Every week reporter Ankita Rao selects interesting reading from around the Web.
The New York Times: Of Medical Giants, Accolades And Feet Of Clay
Medicine honors its heroes in many ways. But sometimes high accolades can turn out to be highly embarrassing. Consider the annual award for lifetime achievement in preventing and controlling sexual infections, given since 1972 by the American Sexually Transmitted Diseases Association. The prize is named for an authentic giant of medicine: Dr. Thomas Parran Jr., the nation's sixth surgeon general (from 1936 to 1948) who used what was then a supremely powerful position to lift American public health to the front ranks. He defined the basic epidemiological principles of tracing all sexual contacts of infected individuals so they could be treated. ... Beyond that, he fought to clean up polluted waterways, crusaded for truth in radio drug advertising and was an architect of the World Health Organization. But if Dr. Parran was ahead of his time, he was also complicit in two of the most egregious medical scandals of the 20th century. And that blight on his record is now endangering his honored place in the world of public health (Lawrence K. Altman, 4/1).
Slate: Unfit To Bear Arms
In the last few days, investigators in Connecticut and Arizona have released thousands of pages of documents about the Tucson and Sandy Hook massacres. The documents, coupled with investigative leaks and with testimony about the movie theater shooting in Aurora, Colo., paint a clearer picture of what caused these tragedies. It isn't just high-capacity magazines or defenseless victims. It's a failure to link firearms access to mental health information (Will Saletan, 4/1).
The New York Times: Diagnosis: Human
The news that 11 percent of school-age children now receive a diagnosis of attention deficit hyperactivity disorder — some 6.4 million — gave me a chill. My son David was one of those who received that diagnosis. ... As a 21-year-old college senior, he was found on the floor of his room, dead from a fatal mix of alcohol and drugs. The date was Oct. 18, 2011. No one made him take the heroin and alcohol, and yet I cannot help but hold myself and others to account. I had unknowingly colluded with a system that devalues talking therapy and rushes to medicate, inadvertently sending a message that self-medication, too, is perfectly acceptable (Ted Gup, 4/2).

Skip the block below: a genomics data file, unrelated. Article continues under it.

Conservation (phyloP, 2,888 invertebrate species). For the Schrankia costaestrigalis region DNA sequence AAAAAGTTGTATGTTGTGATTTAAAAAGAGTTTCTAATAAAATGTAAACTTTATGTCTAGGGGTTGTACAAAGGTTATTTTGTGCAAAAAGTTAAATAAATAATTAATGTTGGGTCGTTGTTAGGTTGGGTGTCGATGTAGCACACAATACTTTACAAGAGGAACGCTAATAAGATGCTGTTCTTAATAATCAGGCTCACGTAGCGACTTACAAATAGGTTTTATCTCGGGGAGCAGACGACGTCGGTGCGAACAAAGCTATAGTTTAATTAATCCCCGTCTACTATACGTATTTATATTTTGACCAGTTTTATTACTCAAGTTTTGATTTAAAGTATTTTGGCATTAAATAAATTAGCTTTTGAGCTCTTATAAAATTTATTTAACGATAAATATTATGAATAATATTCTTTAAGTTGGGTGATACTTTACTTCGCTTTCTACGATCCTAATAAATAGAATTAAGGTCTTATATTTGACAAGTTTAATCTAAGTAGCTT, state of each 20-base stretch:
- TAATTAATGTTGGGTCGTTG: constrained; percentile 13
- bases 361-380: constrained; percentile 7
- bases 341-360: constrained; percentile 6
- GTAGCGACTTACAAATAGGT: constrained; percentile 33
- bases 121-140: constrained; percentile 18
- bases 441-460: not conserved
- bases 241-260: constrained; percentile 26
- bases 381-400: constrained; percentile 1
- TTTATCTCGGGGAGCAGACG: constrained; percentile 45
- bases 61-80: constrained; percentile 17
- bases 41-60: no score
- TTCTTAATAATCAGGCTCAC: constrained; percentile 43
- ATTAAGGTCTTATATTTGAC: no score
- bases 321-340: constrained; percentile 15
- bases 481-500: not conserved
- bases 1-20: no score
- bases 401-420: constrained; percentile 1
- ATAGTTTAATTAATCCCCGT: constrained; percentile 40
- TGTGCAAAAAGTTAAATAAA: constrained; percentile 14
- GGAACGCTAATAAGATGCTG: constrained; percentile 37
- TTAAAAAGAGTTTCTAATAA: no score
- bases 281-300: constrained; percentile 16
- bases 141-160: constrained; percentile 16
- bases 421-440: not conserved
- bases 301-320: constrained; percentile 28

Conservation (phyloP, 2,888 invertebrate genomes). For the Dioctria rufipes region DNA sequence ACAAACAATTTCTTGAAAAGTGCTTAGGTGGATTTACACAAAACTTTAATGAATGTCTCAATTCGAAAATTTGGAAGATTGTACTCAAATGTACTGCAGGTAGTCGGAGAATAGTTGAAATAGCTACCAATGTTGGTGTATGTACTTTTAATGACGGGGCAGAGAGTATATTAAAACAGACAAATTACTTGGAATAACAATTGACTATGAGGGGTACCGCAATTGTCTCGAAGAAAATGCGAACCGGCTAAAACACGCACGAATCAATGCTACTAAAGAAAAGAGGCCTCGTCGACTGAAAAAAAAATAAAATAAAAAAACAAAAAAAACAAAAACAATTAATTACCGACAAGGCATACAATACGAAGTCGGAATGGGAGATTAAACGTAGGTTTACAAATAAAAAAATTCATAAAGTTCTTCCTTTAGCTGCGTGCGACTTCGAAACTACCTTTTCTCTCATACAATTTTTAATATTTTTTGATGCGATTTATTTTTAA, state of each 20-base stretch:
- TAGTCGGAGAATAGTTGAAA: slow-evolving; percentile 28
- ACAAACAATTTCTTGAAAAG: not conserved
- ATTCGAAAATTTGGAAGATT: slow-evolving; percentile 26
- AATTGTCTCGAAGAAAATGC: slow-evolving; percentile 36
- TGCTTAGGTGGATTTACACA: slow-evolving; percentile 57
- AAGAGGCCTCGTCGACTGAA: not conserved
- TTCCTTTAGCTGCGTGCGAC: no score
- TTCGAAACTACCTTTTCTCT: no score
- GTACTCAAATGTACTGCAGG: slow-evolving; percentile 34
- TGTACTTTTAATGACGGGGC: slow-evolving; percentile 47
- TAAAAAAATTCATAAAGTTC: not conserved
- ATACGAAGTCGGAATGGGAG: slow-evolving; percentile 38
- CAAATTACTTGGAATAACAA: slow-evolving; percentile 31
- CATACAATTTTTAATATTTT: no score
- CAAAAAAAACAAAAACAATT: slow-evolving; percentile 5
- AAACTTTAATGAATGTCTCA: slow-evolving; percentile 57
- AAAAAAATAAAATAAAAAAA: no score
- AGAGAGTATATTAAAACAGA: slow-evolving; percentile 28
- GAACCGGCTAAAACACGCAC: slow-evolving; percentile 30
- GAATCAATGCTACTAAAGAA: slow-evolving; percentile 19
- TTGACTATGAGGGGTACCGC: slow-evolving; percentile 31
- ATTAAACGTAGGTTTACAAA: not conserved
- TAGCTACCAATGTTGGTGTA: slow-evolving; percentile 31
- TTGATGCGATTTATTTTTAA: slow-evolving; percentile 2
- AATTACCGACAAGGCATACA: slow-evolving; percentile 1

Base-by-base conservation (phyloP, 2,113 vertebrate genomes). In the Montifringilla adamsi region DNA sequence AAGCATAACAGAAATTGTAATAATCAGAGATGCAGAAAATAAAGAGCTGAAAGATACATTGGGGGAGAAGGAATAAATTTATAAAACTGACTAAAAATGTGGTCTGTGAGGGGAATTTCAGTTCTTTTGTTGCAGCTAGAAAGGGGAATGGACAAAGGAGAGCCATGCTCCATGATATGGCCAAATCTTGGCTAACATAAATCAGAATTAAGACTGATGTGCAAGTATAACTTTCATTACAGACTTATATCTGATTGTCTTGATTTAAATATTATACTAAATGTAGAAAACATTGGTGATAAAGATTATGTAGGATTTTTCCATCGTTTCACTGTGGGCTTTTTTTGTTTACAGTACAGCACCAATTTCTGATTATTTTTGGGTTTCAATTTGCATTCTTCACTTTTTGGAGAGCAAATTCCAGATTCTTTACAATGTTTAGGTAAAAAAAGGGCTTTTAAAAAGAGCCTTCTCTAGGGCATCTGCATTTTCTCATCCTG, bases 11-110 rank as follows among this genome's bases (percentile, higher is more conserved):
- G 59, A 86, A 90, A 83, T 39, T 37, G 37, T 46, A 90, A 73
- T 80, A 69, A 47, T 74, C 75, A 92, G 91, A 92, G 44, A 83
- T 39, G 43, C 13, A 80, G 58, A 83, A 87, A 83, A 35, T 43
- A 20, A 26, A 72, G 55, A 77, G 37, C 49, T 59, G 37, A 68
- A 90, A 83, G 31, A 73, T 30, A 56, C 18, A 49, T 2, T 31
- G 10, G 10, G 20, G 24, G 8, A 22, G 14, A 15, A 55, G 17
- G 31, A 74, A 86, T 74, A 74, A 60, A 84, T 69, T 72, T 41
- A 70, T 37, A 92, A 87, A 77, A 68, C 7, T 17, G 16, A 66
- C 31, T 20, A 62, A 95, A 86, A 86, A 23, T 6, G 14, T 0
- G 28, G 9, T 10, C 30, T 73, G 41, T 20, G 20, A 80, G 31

The Atlantic: Why Spend A Billion Dollars To Map The Human Brain?
In January, the European Commission pledged 500 million euros to work towards creating a functional model of the human brain. Then, yesterday, Barack Obama officially announced an initiative to advance neuroscience, funding a large-scale research project aimed at unlocking the secrets of the brain that involves over $100 million in federal spending in the first year alone, as well as investments from private organizations. Both projects are geared towards creating a working model of the brain, mapping its 100 billion neurons. ... However, there is a long list of obstacles these projects must overcome before we get too excited, not the least of which are the 100,000,000,000,000 connections that need to be measured and modeled. That's over one million times as many neurons as there were genes to map in the Human Genome Project, the closest approximation to the current endeavors (Dana Smith, 4/3).
New England Journal Of Medicine: Phasing Out Fee-For-Service Payment
In March 2012, the Society of General Internal Medicine convened the National Commission on Physician Payment Reform to recommend forms of payment that would maximize good clinical outcomes, enhance patient and physician satisfaction and autonomy, and provide cost-effective care. The formation of the commission was spurred by the recognition that the level of spending on health care in the United States is unsustainable, that the return on investment is poor, and that the way physicians are paid drives high medical expenditures (Steven A. Schroeder and William Frist, 3/27).